Institutional investors are increasingly looking to co-investment as a means of actively managing returns from real assets, experts tell Agri Investor.
Co-investment opportunities were integral to both the fundraising and deployment strategies of the recently closed $433 million Blue Road Capital agribusiness fund, which is expected to draw several hundred million co-investment dollars once the fund is fully deployed, sources told Agri Investor.
This reflects a growing trend of LPs seeking to make direct investments alongside GPs in the real assets space, according to Howard Kaplan, president of Farmvest, a consultancy that advises more than a half dozen LPs, including pension funds, high net worth individuals and an endownment, on investments in farmland, timber and other renewable resources.
“Real asset portfolio managers have been talking about doing co-investment funds for quite some time now, and in the last several years it’s caught more traction,” said Kaplan.
In the past, he said, cumbersome approval processes limited the ability fof many institutional LPs to take advantage of co-investment opportunities. But increasingly, boards are approving co-investment discretionary funds to solve this problem.
New Mexico Education Retirement Board senior portfolio manager of real assets, Mark Canavan, told Agri Investor co-investing has become integral to the fund’s real assets strategy.
“Some funds are more or less guaranteed to do co-investment flow and it’s just a matter of whether the LPs can take advantage of that or if those co-investments are being sold to somebody outside of the LP base,” said Canavan.
“When we invest with somebody, we pre-negotiate that we have to be shown co-investment flow, if there is co-investment flow.”
NMERB’s relationship with Blue Road Capital began with an $8 million co-investment in the fund’s acquisition of National Pecan, which it followed with a $30 million commitment to the fund.
Co-investing allows the pension to strategically overweight its exposure to areas where it sees opportunity and has the added benefit of reducing costs from fees, said Canavan. But perhaps the most important benefit is the level of insight it provides into market activity and the practices of asset managers.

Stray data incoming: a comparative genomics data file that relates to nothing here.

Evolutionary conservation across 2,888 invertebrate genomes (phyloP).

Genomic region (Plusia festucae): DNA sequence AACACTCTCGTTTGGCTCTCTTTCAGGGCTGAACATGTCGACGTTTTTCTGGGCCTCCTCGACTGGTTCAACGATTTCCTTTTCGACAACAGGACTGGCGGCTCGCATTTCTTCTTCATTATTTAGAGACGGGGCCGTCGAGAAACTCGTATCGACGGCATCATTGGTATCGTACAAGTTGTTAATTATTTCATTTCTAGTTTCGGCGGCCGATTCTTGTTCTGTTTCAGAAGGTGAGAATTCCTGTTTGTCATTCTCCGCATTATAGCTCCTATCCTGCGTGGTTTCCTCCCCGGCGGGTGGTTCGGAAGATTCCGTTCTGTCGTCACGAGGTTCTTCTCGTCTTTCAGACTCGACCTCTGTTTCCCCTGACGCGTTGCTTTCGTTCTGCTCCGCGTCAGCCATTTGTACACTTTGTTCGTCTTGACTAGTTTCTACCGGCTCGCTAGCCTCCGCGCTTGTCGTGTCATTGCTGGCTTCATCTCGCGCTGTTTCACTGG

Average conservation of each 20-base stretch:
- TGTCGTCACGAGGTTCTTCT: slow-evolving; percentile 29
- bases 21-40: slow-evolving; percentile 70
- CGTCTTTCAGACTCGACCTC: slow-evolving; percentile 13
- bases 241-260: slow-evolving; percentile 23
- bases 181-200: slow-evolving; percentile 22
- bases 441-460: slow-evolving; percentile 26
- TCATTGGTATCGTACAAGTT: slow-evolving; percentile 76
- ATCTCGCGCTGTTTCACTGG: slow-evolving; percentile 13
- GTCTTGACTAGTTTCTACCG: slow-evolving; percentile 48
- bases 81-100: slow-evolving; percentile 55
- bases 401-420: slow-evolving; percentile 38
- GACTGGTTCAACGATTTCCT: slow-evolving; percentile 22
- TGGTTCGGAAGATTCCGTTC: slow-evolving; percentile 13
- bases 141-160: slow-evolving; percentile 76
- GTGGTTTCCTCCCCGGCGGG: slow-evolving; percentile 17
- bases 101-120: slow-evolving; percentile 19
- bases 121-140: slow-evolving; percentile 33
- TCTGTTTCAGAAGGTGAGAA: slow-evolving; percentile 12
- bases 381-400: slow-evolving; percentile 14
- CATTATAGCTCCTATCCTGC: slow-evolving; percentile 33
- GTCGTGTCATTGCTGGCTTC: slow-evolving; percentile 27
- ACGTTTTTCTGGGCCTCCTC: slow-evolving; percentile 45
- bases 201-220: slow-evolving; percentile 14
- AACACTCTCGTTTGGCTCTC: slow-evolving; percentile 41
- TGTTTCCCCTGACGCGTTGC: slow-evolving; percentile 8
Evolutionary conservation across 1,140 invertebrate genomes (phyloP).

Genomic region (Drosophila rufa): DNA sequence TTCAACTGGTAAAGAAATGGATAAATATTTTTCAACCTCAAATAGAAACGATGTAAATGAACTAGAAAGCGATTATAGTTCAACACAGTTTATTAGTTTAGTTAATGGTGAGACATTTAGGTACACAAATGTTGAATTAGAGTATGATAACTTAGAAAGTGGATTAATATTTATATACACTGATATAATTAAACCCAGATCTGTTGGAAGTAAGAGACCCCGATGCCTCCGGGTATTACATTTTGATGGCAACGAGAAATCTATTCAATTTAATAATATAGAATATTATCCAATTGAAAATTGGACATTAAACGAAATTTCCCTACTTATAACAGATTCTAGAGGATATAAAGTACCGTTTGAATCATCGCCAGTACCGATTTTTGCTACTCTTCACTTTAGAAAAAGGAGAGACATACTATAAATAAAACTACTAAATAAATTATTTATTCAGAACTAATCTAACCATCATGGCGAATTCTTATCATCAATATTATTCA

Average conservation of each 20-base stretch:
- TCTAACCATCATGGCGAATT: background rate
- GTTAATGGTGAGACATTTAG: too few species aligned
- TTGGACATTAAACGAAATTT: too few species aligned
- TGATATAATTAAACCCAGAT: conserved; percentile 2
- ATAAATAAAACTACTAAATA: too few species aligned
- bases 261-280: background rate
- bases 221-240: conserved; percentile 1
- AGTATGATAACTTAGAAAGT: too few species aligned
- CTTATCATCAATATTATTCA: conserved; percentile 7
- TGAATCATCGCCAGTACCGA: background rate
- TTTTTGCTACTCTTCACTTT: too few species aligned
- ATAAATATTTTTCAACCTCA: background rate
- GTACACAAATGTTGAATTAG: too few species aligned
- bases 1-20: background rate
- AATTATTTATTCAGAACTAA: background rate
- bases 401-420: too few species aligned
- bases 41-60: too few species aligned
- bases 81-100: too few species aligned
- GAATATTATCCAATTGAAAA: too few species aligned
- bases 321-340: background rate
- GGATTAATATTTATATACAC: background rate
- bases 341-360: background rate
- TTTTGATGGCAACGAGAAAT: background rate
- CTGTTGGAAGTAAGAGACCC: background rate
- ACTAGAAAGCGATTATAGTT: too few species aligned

Co-investing puts LPs in a position to evaluate not only the deals that GPs make, but the deals they walk away from, he said.
“You are underwriting side by side with GPs. You’re getting information in real time as they get it. You get to see what they execute on, what they don’t execute on. Sometimes what’s more informative is the deals people don’t do, ” he added.
However, co-investment opportunities require a deeper knowledge of a specific asset class than a more general investment strategy through a fund manager, said Kaplan. That means institutional investors may need to narrow their focus to a particular sub-sector when pursuing a co-investment strategy.
“There would be a serious limitation in the ability of pension funds to know enough about all of the asset classes that they cover down to the level of detail to make well-informed decisions in specific assets in all of those asset classes,” Kaplan added.
Instead, LPs are more likely to seek specialised advisory help to choose between multiple co-investment options presented by GPs. That can be a challenge in the agri sector, where there are limited resources of investment expertise.
“To be a good judge of co-investments in agriculture, you need a deep understanding of agriculture investments on the ground,” he said. “[But] there’s a lack of advisory expertise in the agriculture category.”